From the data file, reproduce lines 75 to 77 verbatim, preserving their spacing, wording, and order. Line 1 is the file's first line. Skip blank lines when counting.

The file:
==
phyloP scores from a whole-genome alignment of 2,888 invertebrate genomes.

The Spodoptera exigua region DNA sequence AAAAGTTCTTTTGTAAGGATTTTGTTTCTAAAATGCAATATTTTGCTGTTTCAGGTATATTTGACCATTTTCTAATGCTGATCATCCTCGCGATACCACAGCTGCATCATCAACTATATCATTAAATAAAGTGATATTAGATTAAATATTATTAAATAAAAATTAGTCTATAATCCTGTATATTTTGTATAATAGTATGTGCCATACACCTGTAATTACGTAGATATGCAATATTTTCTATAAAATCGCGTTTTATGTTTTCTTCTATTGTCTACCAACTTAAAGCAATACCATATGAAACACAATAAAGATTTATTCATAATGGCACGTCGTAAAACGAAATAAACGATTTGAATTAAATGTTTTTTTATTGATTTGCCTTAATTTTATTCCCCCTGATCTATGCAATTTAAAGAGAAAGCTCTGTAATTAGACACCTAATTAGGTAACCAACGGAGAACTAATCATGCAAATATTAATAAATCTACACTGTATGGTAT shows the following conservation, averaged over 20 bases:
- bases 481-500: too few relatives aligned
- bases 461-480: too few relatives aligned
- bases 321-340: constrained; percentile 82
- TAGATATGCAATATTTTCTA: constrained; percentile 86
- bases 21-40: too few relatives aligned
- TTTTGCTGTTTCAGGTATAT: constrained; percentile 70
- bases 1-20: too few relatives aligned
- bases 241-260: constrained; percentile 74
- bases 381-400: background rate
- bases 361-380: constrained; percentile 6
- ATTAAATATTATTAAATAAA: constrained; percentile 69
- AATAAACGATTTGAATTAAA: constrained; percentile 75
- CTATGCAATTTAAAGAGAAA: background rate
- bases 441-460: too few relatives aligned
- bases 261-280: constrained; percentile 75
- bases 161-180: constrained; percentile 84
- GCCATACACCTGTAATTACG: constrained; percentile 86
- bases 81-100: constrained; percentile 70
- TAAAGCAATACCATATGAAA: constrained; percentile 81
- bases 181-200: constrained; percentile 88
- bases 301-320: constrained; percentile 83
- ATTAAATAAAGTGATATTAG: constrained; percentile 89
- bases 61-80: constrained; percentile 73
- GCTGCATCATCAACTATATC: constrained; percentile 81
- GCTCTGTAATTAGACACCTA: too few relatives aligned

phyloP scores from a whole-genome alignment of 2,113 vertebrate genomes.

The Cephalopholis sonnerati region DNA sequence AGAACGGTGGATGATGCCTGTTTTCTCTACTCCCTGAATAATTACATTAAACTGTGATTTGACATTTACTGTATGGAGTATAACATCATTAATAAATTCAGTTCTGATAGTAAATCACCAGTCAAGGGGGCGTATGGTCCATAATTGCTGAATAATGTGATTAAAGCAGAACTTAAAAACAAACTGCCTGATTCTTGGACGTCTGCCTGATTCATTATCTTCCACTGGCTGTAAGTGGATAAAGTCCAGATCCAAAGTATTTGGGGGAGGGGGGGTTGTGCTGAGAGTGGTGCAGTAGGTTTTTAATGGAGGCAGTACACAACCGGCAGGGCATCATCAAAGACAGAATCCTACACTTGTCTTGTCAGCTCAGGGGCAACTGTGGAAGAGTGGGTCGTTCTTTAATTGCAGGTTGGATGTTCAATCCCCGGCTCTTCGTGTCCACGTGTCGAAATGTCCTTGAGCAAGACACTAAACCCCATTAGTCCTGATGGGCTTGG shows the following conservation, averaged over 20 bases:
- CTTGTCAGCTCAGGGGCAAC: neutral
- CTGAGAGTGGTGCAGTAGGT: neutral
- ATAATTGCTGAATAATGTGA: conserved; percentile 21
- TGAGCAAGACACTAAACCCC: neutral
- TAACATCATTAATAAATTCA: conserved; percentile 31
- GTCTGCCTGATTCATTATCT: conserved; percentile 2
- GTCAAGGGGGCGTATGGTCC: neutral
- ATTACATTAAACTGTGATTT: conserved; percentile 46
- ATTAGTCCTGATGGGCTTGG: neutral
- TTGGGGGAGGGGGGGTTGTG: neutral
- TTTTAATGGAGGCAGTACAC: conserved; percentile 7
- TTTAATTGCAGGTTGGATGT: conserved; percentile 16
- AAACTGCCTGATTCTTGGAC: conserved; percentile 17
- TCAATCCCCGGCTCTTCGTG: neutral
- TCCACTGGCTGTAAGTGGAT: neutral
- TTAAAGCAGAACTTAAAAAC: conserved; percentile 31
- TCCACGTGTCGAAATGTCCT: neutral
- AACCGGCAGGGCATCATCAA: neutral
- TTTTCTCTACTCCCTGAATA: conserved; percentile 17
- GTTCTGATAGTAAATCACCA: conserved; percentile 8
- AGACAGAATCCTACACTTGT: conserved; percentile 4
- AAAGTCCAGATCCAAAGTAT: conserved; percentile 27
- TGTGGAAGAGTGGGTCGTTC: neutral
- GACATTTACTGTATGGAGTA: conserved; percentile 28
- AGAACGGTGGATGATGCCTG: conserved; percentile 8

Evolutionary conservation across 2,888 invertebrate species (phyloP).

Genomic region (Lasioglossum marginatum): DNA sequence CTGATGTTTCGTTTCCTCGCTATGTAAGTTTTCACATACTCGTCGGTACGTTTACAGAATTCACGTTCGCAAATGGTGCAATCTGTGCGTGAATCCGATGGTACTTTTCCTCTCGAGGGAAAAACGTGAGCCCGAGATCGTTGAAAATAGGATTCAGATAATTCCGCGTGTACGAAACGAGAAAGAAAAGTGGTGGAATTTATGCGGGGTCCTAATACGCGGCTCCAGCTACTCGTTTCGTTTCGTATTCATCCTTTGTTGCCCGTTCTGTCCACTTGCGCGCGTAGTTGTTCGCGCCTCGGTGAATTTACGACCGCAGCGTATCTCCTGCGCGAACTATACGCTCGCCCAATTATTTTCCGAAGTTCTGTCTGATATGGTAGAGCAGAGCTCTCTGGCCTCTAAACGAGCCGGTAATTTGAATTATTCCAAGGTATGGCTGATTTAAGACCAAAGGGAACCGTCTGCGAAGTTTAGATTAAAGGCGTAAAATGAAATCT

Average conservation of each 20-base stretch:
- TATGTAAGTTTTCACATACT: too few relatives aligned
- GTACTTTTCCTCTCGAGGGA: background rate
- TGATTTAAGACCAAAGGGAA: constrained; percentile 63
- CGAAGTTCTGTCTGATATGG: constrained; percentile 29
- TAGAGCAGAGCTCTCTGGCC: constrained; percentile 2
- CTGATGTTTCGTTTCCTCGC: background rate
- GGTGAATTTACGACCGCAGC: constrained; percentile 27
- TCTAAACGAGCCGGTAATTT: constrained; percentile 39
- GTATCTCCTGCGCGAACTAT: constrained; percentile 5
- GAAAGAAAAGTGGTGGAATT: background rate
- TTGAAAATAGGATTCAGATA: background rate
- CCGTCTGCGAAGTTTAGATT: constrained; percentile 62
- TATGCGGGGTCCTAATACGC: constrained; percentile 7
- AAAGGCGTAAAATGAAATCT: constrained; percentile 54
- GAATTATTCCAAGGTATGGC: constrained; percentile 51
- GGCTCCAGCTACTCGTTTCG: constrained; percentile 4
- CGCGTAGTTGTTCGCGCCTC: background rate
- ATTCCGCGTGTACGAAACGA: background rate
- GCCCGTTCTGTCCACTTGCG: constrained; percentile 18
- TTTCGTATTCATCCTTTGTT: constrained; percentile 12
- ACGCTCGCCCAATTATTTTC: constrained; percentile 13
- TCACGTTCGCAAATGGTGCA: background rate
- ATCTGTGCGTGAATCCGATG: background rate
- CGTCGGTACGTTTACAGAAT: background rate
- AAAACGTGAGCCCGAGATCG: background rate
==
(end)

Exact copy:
- ATTCCGCGTGTACGAAACGA: background rate
- GCCCGTTCTGTCCACTTGCG: constrained; percentile 18
- TTTCGTATTCATCCTTTGTT: constrained; percentile 12